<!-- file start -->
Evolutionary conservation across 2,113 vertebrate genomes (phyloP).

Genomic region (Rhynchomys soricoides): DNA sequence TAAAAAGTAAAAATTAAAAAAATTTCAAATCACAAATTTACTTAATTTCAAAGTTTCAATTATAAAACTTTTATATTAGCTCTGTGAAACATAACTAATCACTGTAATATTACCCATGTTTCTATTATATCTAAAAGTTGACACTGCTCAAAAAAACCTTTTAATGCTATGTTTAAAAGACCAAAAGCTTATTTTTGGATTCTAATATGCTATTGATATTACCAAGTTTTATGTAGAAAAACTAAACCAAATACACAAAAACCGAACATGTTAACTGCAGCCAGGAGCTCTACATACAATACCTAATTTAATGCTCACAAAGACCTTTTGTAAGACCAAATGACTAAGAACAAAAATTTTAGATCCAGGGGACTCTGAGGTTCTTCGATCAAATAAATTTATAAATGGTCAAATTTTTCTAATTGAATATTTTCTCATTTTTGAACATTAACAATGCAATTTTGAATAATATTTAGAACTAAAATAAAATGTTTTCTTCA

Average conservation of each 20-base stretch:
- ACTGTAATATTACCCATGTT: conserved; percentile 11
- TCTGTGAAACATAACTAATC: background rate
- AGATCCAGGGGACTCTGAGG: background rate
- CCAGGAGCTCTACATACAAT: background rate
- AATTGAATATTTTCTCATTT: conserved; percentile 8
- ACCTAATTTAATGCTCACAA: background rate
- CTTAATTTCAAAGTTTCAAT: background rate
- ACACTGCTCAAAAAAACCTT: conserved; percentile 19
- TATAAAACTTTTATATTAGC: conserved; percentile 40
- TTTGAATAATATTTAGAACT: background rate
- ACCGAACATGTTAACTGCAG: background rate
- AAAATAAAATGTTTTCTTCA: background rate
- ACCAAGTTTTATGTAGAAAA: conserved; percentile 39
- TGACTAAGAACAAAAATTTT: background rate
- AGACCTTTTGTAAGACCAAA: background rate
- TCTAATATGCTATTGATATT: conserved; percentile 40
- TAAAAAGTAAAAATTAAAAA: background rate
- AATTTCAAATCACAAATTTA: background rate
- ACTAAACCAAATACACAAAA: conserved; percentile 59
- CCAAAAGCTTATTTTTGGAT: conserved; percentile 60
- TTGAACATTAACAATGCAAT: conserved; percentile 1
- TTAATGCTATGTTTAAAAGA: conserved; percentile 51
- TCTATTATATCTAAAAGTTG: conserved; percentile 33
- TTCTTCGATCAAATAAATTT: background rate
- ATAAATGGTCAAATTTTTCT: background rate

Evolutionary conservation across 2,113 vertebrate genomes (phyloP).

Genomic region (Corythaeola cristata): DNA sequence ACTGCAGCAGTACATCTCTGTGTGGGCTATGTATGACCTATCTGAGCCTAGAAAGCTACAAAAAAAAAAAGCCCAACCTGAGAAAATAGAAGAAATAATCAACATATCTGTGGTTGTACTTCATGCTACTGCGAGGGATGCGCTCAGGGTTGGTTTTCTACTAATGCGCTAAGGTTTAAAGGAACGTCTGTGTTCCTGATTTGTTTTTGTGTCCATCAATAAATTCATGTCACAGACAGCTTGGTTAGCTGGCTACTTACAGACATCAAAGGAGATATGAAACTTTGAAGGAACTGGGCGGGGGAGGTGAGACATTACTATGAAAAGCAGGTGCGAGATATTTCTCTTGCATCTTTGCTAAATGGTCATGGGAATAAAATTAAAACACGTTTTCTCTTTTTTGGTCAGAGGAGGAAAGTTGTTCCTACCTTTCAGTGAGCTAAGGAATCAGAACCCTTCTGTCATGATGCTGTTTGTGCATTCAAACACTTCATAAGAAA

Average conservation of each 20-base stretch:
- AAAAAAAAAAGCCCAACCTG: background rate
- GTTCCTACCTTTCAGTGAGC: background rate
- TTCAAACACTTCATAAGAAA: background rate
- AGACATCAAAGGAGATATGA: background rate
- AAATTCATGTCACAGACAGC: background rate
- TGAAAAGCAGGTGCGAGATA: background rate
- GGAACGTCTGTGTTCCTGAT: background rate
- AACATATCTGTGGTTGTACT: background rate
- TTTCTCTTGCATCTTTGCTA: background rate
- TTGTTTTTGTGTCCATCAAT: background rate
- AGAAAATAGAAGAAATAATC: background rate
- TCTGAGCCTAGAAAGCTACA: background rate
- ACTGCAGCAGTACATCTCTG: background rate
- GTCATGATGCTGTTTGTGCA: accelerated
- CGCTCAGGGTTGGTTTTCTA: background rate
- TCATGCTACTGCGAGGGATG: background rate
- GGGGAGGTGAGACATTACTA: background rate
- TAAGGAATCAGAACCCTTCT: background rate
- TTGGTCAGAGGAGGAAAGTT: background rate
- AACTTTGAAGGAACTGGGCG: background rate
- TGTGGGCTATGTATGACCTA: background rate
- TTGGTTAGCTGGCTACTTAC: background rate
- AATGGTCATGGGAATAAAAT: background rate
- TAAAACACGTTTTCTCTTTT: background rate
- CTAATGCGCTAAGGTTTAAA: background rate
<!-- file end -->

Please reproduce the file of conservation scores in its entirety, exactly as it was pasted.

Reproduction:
Evolutionary conservation across 2,113 vertebrate genomes (phyloP).

Genomic region (Rhynchomys soricoides): DNA sequence TAAAAAGTAAAAATTAAAAAAATTTCAAATCACAAATTTACTTAATTTCAAAGTTTCAATTATAAAACTTTTATATTAGCTCTGTGAAACATAACTAATCACTGTAATATTACCCATGTTTCTATTATATCTAAAAGTTGACACTGCTCAAAAAAACCTTTTAATGCTATGTTTAAAAGACCAAAAGCTTATTTTTGGATTCTAATATGCTATTGATATTACCAAGTTTTATGTAGAAAAACTAAACCAAATACACAAAAACCGAACATGTTAACTGCAGCCAGGAGCTCTACATACAATACCTAATTTAATGCTCACAAAGACCTTTTGTAAGACCAAATGACTAAGAACAAAAATTTTAGATCCAGGGGACTCTGAGGTTCTTCGATCAAATAAATTTATAAATGGTCAAATTTTTCTAATTGAATATTTTCTCATTTTTGAACATTAACAATGCAATTTTGAATAATATTTAGAACTAAAATAAAATGTTTTCTTCA

Average conservation of each 20-base stretch:
- ACTGTAATATTACCCATGTT: conserved; percentile 11
- TCTGTGAAACATAACTAATC: background rate
- AGATCCAGGGGACTCTGAGG: background rate
- CCAGGAGCTCTACATACAAT: background rate
- AATTGAATATTTTCTCATTT: conserved; percentile 8
- ACCTAATTTAATGCTCACAA: background rate
- CTTAATTTCAAAGTTTCAAT: background rate
- ACACTGCTCAAAAAAACCTT: conserved; percentile 19
- TATAAAACTTTTATATTAGC: conserved; percentile 40
- TTTGAATAATATTTAGAACT: background rate
- ACCGAACATGTTAACTGCAG: background rate
- AAAATAAAATGTTTTCTTCA: background rate
- ACCAAGTTTTATGTAGAAAA: conserved; percentile 39
- TGACTAAGAACAAAAATTTT: background rate
- AGACCTTTTGTAAGACCAAA: background rate
- TCTAATATGCTATTGATATT: conserved; percentile 40
- TAAAAAGTAAAAATTAAAAA: background rate
- AATTTCAAATCACAAATTTA: background rate
- ACTAAACCAAATACACAAAA: conserved; percentile 59
- CCAAAAGCTTATTTTTGGAT: conserved; percentile 60
- TTGAACATTAACAATGCAAT: conserved; percentile 1
- TTAATGCTATGTTTAAAAGA: conserved; percentile 51
- TCTATTATATCTAAAAGTTG: conserved; percentile 33
- TTCTTCGATCAAATAAATTT: background rate
- ATAAATGGTCAAATTTTTCT: background rate

Evolutionary conservation across 2,113 vertebrate genomes (phyloP).

Genomic region (Corythaeola cristata): DNA sequence ACTGCAGCAGTACATCTCTGTGTGGGCTATGTATGACCTATCTGAGCCTAGAAAGCTACAAAAAAAAAAAGCCCAACCTGAGAAAATAGAAGAAATAATCAACATATCTGTGGTTGTACTTCATGCTACTGCGAGGGATGCGCTCAGGGTTGGTTTTCTACTAATGCGCTAAGGTTTAAAGGAACGTCTGTGTTCCTGATTTGTTTTTGTGTCCATCAATAAATTCATGTCACAGACAGCTTGGTTAGCTGGCTACTTACAGACATCAAAGGAGATATGAAACTTTGAAGGAACTGGGCGGGGGAGGTGAGACATTACTATGAAAAGCAGGTGCGAGATATTTCTCTTGCATCTTTGCTAAATGGTCATGGGAATAAAATTAAAACACGTTTTCTCTTTTTTGGTCAGAGGAGGAAAGTTGTTCCTACCTTTCAGTGAGCTAAGGAATCAGAACCCTTCTGTCATGATGCTGTTTGTGCATTCAAACACTTCATAAGAAA

Average conservation of each 20-base stretch:
- AAAAAAAAAAGCCCAACCTG: background rate
- GTTCCTACCTTTCAGTGAGC: background rate
- TTCAAACACTTCATAAGAAA: background rate
- AGACATCAAAGGAGATATGA: background rate
- AAATTCATGTCACAGACAGC: background rate
- TGAAAAGCAGGTGCGAGATA: background rate
- GGAACGTCTGTGTTCCTGAT: background rate
- AACATATCTGTGGTTGTACT: background rate
- TTTCTCTTGCATCTTTGCTA: background rate
- TTGTTTTTGTGTCCATCAAT: background rate
- AGAAAATAGAAGAAATAATC: background rate
- TCTGAGCCTAGAAAGCTACA: background rate
- ACTGCAGCAGTACATCTCTG: background rate
- GTCATGATGCTGTTTGTGCA: accelerated
- CGCTCAGGGTTGGTTTTCTA: background rate
- TCATGCTACTGCGAGGGATG: background rate
- GGGGAGGTGAGACATTACTA: background rate
- TAAGGAATCAGAACCCTTCT: background rate
- TTGGTCAGAGGAGGAAAGTT: background rate
- AACTTTGAAGGAACTGGGCG: background rate
- TGTGGGCTATGTATGACCTA: background rate
- TTGGTTAGCTGGCTACTTAC: background rate
- AATGGTCATGGGAATAAAAT: background rate
- TAAAACACGTTTTCTCTTTT: background rate
- CTAATGCGCTAAGGTTTAAA: background rate